Description: Stephens62-64. The predella depicts the moment in Dante's Purgatorio (see Cantos XXIX-XXXI) when Dante, meeting Beatrice, is reproached by her for his inconstant devotion.
Subject: Beatrice Portinari
Copyright: Dante Gabriel Charles Rossetti, British, 1828-1882, Beata Beatrix, oil on canvas, 1872, 87.5 x 69.3 xm; predella 26.5 x 69.2 cm, Charles L. Hutchinson Collection, 1925.722, photograph. ©1998 The Art Institute of Chicago. All rights reserved.
This is a painting that DGR grew to care for, after a fairly prolonged unhappiness with a work he had begun simply for money. In all conceptual and iconographical matters the painting differs very little from the original, except that the added predella thickens both the Dantescan motifs and the autobiographical significance of the subject.
Technically, however, the work is very different indeed, as one can see most immediately if the background areas of the original are compared with this work. Here everything is articulated with much greater precision: the figures of Dante and Eros; their respectively attendant symbolic accessories (the well, symbolizing rebirth and the New Life that Beatrice is dreaming toward; and the Arbor Vitae ornamenting the backspace of Eros); and the distant cityscape architecture of Florence. In one sense the increased definition seems to give greater realism to the picture. But in another and even more telling way the symbolic resonance is increased. That effect comes about because of the way DGR has sharply defined the presence of a field of golden light. In the original painting DGR gives Beatrice an aureole (like the figure of Love) via a witty manipulation of a gold color field that instantiates nature and supernature simultaneously. Here her glory spreads across the entire left two-thirds of the picture, and even appears to hollow out by the power of its lightening the otherwise planar structure of the background areas. The result is not at all to produce a kind of realistic depth recession, though it could be read that way; rather, the gold light comes to seem an extension of Beatrice's person, a flooding glory that rhymes with the darker gold flesh of her tranced face and folded hands.
So here DGR slightly alters the focus of the ideality he first pursued in the original work. In this painting the ideal is clearly centered in the face of Beatrice; and in this painting that face has been drawn somewhat further away from the face of the artist's dead wife toward a more abstract form.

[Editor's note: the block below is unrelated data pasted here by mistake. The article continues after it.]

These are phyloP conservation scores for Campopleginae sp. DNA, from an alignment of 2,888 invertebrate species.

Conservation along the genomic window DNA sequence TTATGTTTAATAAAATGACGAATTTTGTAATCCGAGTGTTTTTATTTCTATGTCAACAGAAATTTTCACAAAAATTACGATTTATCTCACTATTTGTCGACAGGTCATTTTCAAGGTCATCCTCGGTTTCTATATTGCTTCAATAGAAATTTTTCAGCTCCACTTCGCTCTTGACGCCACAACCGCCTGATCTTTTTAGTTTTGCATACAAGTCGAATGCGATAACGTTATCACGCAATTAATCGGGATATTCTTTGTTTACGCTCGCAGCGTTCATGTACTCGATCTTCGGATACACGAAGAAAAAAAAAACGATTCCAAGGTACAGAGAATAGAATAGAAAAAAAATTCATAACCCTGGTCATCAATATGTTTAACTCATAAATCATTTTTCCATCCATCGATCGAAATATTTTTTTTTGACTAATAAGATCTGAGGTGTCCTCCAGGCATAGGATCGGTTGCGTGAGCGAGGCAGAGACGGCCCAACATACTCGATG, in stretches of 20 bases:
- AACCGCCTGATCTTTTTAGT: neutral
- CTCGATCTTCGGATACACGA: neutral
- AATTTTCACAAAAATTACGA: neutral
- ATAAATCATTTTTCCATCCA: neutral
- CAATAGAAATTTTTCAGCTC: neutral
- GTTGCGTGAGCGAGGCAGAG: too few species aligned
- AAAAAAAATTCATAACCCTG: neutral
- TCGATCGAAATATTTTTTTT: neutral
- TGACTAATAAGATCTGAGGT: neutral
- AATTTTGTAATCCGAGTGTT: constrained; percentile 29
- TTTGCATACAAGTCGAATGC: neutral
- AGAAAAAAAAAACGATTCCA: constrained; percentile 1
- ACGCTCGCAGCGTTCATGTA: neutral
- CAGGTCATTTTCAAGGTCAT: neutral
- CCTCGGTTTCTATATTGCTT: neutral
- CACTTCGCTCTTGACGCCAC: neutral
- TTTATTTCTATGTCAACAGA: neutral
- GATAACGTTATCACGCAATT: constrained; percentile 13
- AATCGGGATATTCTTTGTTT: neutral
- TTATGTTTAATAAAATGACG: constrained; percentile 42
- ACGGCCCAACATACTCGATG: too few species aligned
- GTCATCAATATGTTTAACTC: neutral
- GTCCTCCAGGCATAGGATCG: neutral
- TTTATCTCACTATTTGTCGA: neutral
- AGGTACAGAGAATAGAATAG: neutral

This is a far more dynamic picture than the original. This picture's energy clearly runs along three disharmonic diagonal lines of force: the lines defined by the arm of the sundial, the line joining the dove to the figure of Love, and the line of Beatrice's right arm. In each case symbolic relations are being drawn in reds and golds.
The formal balance between the main picture and the predella is neatly done: the three figures of the former have their equivalents in the latter (with Love being replaced by the train of Beatricean women) in a mirrored arrangement.
William Graham made an impassioned plea that DGR make a copy of the Beata Beatrix he had done for William Cowper because the work “has appealed to my feeling above and beyond any picture I ever saw, and the love for it has only deepened with its growth and my knowledge of its history” (Letters DWIII. 969, letter to DGR of 12 January 1871). When DGR began work on this replica for William Graham he was soon complaining about having undertaken the commission, which he did not want to do but which he accepted to accommodate one of his best patrons, and because he wanted the money (see DGR's letters to Hake, 7 August 1871 and to WMR, 10 September 1871: Letters DW III. 969, 1003). He began work on the picture sometime in July 1871 but found it “beastly work” and abandoned the effort “as hopeless,” as he told his brother. But writing on 5 September 1871 he said that he had taken it up again and that “it seems to be coming around tolerably.” He finished the work a week later, at which point he began work on a predella for the picture, which Graham had asked for. He finished the predella shortly thereafter, perhaps in October (Letters DW III 1053,1057,1060,1063,1067).
But DGR was still not really happy with the result, as he told Madox Brown at the time. The latter encouraged him to go on with the work and he did so through late 1872 and into the early months of 1873, “with much beneficial results in depth and transparency.” On 4 February he told his brother that he had “got at last the frame for Graham's Beatrice and predella, and have made them look quite satisfactory, I think, by last work;” and on the same day he wrote to Brown to thank him for his help and encouragement: “I got to work on the Beatrice and Predella and have brought them quite into harmony now, and done an immense deal to them in every way. I am really infinitely obliged to you for having induced me to take this picture up again, as it is now about as good as any other of mine, and rids me of a most serious debt” (Letters DW III. 1055,1119, 1131). A study for the predella survives.